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  • The story of a secret millionaire

    Hannah Duncan looks at the wonderful story of the eccentric Doris Schwartz and how she was able grow her estate to more than $4 million.

    Important notes

    This article isn’t personal advice. If you’re not sure whether an investment is right for you please seek advice. If you choose to invest the value of your investment will rise and fall, so you could get back less than you put in.

    This article is more than 6 months old

    It was correct at the time of publishing. Our views and any references to tax, investment and pension rules may have changed since then.

    An eccentric and frugal lifestyle

    Described by some as an eccentric “bag lady”, Doris Schwartz was determined to live life on her own terms without spending much money.

    Despite surviving on a diet consisting mostly of ice cream and peanut butter straight from the jar, she lived to the remarkable age of 93. Fixated on saving and always finding reasons not to spend, many presumed that she must have been stone-broke. She always had her hair cut at home and even her Christmas tree was decorated with small teacups and ornaments she’d picked up over the years. Doris Schwartz was a real character, never buying anything unless it was at a discount.

    But like so many of the great artists, Schwartz’s genius only came to light after her death. Little did her friends and neighbours know that she was secretly affluent. When hearing the news of her passing, neighbours were left gobsmacked to find that she had an estate worth more than $4 million.

    An unexpected turn

    What nobody had known about the extraordinary Doris Schwartz was that she was a keen investor. In fact, when looking into the details of her will, her baffled lawyer described her as a “knowledgeable and astute investor”. While she refused to waste money on a notepad, she followed market movements closely, jotting them down on the backs of envelopes and investing where she saw potential. With accounts in Singapore, Europe and Japan as well as a safe filled with gold in Switzerland, Doris had a sophisticated and formidable knack for investing.

    What can we learn from Doris Schwartz?

    While her diet might not be for everyone, we can certainly take our hats off to her independent thinking and savvy investment style. Where had she learned about this? Nobody knew, it seemed she had simply taught herself from books and newspaper snippets.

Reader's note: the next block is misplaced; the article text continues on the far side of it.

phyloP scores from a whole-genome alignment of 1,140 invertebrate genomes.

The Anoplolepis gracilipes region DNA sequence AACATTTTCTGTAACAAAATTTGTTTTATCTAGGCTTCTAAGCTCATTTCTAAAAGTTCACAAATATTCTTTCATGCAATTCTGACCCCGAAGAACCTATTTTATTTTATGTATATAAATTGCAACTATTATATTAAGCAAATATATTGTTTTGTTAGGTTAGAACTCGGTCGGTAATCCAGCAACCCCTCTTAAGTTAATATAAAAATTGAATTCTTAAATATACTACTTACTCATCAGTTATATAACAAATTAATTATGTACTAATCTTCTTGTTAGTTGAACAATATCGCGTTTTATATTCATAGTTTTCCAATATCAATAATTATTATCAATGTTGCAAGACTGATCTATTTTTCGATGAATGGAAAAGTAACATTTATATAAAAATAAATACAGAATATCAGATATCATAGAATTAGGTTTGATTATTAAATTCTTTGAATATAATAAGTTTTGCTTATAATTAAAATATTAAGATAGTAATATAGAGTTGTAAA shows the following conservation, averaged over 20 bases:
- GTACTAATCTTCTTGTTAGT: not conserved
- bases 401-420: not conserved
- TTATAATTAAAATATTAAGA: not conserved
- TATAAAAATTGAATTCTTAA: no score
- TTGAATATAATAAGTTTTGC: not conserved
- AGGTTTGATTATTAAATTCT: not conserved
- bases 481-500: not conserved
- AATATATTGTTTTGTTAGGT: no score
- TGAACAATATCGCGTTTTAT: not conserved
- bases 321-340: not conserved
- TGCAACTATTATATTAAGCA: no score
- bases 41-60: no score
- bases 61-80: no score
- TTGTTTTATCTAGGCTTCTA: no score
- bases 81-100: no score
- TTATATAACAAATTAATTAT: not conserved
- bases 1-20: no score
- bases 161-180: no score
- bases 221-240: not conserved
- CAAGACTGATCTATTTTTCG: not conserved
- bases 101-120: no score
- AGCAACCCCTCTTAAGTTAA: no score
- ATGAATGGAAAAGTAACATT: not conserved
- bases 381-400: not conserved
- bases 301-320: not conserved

Her strategy was simple but what made her remarkable was that she stuck to it. She invested as much as she could, lived within her means and diversified her assets well.

    The most important thing she did, however, was leave her investments to grow over time. Over the years her investments would have suffered through recessions, but crucially she didn’t panic and sell them. This patience was what helped make her rich.

    Although there are sometimes market dips, diversified investments are more likely to come through the other side and bounce back. As time goes on, stocks can grow. It means that almost anyone, by using discipline and patience, has a chance to become wealthier over time.

    So, what happened to these secret millions?

    True to her teaching roots, Doris Schwartz left $3.4 million to education projects within the York County Community Fund. Nowadays, the Doris E. Schwartz Education Fund helps to pay for more eager learners to fulfil their dreams.

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    This article isn’t personal advice. If you’re not sure if an investment is right for you please ask for advice. All investments rise and fall in value, so you could get back less than you invest.

    Hannah Duncan is an investment writer, and founder of Hannah Duncan Investment Content, with years of experience producing content for global leaders in finance and retail.

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      Important notes

      This article isn’t personal advice. If you’re not sure whether an investment is right for you please seek advice. If you choose to invest the value of your investment will rise and fall, so you could get back less than you put in.

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